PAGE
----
Ammar (not his real name) said he had surgery to remove his kidney three months ago and showed us a nine-inch scar – stitch marks still a bit pink – running across his abdomen from the front of his body to the back.
He’s in his twenties, in what should have been the prime of his life. We’re hiding his identity to protect him.
“There was no way out. I had heard you could sell a kidney at a local hospital. I went there and told them I wanted to. Some weeks later I got a phone call asking me to come to the hospital,” he said.
“They did some tests, then they injected me with something that made me unconscious. I was scared but I had no option.”
Ammar was paid about 270,000 Afghanis ($3,100) for it, most of which went into repaying money he had borrowed to buy food for his family.
“If we eat one night, we don’t the next. After selling my kidney, I feel like I’m half a person. I feel hopeless. If life continues like this, I feel I might die,” he said.
Selling organs for money is not unheard of in Afghanistan. It used to happen even before the Taliban takeover. But now, even after making such a painful choice, people are finding that they still cannot find the means to survive.
In a bare, cold home we met a young mother who said she sold her kidney seven months ago. They also had to repay debt – money they had borrowed to buy a flock of sheep. The animals died in a flood a few years ago and they lost their means of earning a living.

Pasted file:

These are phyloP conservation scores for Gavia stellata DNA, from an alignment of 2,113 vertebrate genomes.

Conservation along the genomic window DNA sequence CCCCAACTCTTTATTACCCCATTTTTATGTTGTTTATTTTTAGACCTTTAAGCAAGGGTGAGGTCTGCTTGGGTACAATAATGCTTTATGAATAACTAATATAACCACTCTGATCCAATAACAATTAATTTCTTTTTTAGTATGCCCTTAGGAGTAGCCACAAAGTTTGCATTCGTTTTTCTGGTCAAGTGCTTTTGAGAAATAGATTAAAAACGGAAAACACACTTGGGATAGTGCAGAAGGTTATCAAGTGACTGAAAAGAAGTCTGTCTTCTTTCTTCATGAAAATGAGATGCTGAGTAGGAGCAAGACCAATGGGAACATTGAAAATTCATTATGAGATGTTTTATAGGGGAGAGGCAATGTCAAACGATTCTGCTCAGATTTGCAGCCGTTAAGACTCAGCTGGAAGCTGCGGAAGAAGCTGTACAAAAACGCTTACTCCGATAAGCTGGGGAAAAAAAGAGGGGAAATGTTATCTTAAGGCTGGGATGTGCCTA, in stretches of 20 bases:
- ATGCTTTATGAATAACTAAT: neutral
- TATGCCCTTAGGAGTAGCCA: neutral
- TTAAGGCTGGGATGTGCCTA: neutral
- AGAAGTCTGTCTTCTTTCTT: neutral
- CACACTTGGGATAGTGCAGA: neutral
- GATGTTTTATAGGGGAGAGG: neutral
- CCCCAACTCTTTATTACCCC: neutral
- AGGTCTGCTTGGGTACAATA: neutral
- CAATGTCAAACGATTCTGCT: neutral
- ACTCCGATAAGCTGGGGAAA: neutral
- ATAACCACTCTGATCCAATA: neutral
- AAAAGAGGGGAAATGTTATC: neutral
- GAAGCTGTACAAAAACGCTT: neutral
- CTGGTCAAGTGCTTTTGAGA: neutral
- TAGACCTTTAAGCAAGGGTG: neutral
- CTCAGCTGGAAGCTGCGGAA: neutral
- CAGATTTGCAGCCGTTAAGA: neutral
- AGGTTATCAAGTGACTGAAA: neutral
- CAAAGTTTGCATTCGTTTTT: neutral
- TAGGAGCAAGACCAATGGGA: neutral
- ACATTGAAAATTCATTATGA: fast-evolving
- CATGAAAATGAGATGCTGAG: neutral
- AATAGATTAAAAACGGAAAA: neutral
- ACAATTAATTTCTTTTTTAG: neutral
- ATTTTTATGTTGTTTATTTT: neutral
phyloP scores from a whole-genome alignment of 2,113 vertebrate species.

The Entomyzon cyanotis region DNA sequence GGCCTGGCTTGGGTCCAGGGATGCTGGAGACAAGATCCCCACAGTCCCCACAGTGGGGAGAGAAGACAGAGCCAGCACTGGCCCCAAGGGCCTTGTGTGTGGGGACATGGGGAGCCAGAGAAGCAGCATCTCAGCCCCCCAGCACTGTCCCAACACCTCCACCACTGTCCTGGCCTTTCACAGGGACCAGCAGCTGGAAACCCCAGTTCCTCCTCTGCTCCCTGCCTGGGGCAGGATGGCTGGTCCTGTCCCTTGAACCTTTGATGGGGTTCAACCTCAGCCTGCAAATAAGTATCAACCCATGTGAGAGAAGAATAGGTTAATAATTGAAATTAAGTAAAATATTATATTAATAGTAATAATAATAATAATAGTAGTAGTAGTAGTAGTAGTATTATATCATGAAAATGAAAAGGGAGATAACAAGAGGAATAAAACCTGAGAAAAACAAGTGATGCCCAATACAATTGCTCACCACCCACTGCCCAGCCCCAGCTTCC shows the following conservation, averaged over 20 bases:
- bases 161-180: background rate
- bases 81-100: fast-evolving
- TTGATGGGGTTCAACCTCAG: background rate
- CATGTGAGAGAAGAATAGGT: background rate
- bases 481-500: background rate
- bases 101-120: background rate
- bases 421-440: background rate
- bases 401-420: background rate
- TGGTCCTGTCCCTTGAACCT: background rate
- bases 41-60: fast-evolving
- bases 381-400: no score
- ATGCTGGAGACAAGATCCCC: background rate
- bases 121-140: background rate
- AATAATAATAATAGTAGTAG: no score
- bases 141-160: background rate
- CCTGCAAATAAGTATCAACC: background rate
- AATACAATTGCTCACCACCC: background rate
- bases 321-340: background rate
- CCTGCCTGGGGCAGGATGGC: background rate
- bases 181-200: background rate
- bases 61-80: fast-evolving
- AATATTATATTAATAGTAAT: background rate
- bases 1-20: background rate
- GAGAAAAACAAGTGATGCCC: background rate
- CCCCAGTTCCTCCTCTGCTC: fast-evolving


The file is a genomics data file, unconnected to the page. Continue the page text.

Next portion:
The 240,000 Afghanis ($2,700) she got for the kidney are not enough.
“Now we are being forced to sell our two-year-old daughter. The people we have borrowed from harass us every day, saying give us your daughter if you can’t repay us,” she said.
“I feel so ashamed of our situation. Sometimes I feel it’s better to die than to live like this,” her husband said.
Over and over again, we heard of people selling their daughters.
“I sold my five-year-old daughter for 100,000 Afghanis,” Nizamuddin said. That’s less than half what a kidney goes for, according to what we found on the ground. He bit his lip, and his eyes welled up.
The dignity that people here led their lives with has been broken by hunger.
“We understand it’s against Islamic laws, and that we’re putting our children’s lives in danger, but there’s no other way,” Abdul Ghafar, one of the heads of the community, said.
In one home we met four-year-old Nazia, a cheerful little girl who made funny faces as she played with her 18-month-old brother Shamshullah.